My most recent writing debacle for my English class is a twelve-page research paper that fills a gap in current literature using primary research. Other than the typical high school research papers that seem to be required every year, I have never conducted my own primary research and written a paper like this. I’m writing about corporate social responsibility and consumer perception of companies based on their CSR initiatives, and I’m having trouble creating a survey that will elicit unbiased consumer perception responses. I’ve been told not to use a single transition word in my paper that starts with “A”… additionally, and, another, also etc. not allowed! Needless to say, it is harder than it sounds. The articles we have been reading in class on style for academic writing apply directly to my paper, and it has been interesting applying these strategies to my first true “academic” writing piece. I’m interested to see how you all think what we have learned in this class about writing has applied to your writing for specific fields or other classes. Have you been able to translate the creative and open environment fostered in the classroom to your own writing?
I know I’m still working on it.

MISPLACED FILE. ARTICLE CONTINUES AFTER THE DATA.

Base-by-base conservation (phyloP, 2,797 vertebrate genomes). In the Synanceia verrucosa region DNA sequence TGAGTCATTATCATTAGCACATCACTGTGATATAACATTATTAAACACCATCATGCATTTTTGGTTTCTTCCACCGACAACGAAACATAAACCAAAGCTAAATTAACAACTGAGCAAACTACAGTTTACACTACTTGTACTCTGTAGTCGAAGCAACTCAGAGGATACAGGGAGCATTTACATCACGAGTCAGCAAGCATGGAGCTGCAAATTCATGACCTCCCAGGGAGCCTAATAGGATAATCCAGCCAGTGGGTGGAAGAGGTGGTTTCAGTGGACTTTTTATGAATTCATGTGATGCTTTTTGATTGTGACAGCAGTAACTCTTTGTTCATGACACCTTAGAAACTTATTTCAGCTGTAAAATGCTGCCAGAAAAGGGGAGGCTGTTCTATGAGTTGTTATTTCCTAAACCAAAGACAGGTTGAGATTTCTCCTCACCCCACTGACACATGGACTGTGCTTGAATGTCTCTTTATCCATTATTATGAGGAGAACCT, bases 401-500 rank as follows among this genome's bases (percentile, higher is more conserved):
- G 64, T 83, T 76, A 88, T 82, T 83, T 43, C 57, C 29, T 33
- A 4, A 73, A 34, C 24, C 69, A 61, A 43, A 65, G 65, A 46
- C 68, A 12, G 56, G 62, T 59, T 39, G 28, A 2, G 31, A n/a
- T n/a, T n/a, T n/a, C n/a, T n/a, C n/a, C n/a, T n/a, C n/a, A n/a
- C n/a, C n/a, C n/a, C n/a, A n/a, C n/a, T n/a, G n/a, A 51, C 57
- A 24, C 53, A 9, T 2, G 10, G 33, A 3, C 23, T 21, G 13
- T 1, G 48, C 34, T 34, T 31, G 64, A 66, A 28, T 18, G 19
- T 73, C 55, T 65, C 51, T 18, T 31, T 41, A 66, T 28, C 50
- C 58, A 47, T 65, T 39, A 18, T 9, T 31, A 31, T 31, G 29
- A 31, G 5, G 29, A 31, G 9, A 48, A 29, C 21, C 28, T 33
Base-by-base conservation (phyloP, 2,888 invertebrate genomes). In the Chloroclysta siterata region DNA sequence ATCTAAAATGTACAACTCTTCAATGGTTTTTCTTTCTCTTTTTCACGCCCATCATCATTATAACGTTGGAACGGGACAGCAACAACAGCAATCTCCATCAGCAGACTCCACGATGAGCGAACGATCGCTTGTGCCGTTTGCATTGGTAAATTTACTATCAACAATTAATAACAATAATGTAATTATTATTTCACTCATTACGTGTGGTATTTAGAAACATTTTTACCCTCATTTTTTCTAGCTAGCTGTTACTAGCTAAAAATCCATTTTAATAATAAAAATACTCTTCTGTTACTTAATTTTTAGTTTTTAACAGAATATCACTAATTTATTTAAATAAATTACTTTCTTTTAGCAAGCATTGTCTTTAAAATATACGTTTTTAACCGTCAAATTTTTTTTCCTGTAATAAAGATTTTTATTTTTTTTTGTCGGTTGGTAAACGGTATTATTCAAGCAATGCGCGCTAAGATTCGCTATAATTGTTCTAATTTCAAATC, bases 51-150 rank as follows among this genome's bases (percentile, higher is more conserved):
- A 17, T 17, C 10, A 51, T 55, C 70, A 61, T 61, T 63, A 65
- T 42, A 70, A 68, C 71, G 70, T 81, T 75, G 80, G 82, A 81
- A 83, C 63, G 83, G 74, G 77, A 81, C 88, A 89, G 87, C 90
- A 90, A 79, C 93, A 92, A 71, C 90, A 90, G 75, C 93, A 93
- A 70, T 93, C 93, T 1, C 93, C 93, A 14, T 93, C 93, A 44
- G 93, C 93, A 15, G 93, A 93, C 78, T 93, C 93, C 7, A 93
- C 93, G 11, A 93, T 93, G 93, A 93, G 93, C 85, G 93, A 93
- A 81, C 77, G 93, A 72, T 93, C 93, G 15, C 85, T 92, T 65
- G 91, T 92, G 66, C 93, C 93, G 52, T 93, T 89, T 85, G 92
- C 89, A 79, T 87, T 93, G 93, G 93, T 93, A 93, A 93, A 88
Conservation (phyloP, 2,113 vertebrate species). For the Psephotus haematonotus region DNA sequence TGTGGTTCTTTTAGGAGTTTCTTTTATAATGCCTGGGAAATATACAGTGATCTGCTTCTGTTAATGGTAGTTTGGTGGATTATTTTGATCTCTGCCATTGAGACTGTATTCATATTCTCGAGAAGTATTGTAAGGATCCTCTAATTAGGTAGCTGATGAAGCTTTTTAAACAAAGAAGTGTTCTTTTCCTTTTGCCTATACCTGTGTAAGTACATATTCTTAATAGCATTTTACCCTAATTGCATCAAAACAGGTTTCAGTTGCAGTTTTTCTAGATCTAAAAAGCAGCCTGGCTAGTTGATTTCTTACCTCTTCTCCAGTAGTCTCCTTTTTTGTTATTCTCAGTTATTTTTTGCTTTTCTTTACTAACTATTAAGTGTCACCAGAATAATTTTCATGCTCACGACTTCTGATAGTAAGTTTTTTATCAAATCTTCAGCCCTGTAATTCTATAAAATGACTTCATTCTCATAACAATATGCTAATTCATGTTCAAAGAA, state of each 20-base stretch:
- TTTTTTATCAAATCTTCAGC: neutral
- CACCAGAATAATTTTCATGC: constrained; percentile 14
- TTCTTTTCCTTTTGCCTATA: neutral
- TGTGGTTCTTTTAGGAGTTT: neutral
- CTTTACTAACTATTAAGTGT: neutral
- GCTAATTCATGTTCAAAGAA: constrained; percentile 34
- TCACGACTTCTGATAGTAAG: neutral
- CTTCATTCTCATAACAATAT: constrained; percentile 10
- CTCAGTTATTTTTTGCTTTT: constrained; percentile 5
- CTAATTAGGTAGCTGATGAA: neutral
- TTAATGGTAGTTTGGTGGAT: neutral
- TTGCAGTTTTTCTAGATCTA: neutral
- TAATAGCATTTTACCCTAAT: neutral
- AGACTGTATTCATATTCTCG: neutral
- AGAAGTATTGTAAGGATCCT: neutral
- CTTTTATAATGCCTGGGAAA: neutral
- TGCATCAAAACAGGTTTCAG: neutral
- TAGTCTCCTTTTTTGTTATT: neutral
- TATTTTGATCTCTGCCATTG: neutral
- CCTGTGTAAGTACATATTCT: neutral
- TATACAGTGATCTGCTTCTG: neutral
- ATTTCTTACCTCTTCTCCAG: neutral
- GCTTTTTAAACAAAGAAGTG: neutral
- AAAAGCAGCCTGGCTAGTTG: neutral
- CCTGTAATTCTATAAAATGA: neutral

I just listened to the podcast of Sweetland’s Writer to Writer session with Maria Cotera, and I want to sign up for one of her classes as soon as possible. Ms. Cotera grabbed my attention from the beginning; she made academia relatable. Her personal story and familial ties and her interest in storytelling in general was very intriguing to me.
As I’ve learned in this class, the expanse of the topic “Why I Write” is possibly much different than it sounds. Answers to this question, as I now know, are not simple and are far from universal. While this was not the exact topic of Ms. Cotera’s discussion, I found her own answer to this question came out through her stories.
Like all of us, Ms. Cotera was significantly influenced by how she grew up. Her mother, a Chicana feminist, told her daughter about the importance of finding a “room of your own” to write in, although it may be difficult for women of color in particular. Her mother’s “room,” as she remembers, was often McDonald’s. This resonated with me because it made me realize that it was the context of her situation coupled with what was within her that allowed her to succeed. For Ms. Cotera, it seems like her mother’s struggle and triumph as a writer are what inspired her to become one herself.
When Ms. Cotera shifted to talking about her own experience as a writer, she spoke about her desire to tell stories and specifically “giving a voice to the voiceless,” in this case women of color. She said, “…writing is a communicative art…for telling stories that haven’t been told.” As someone who is intrigued by the power of stories, both reading them and telling them myself, I was interested in this point. I wonder, however, how one really can give a voice to the voiceless. I would love to hear more from Ms. Cotera on the impact of this practice. How powerful can telling someone else’s story be? How do we know if or when we got it right, that we really did give that person a voice? Is it right to try to give a voice to the voiceless, or is there more potential impact in trying to help those find their own voice?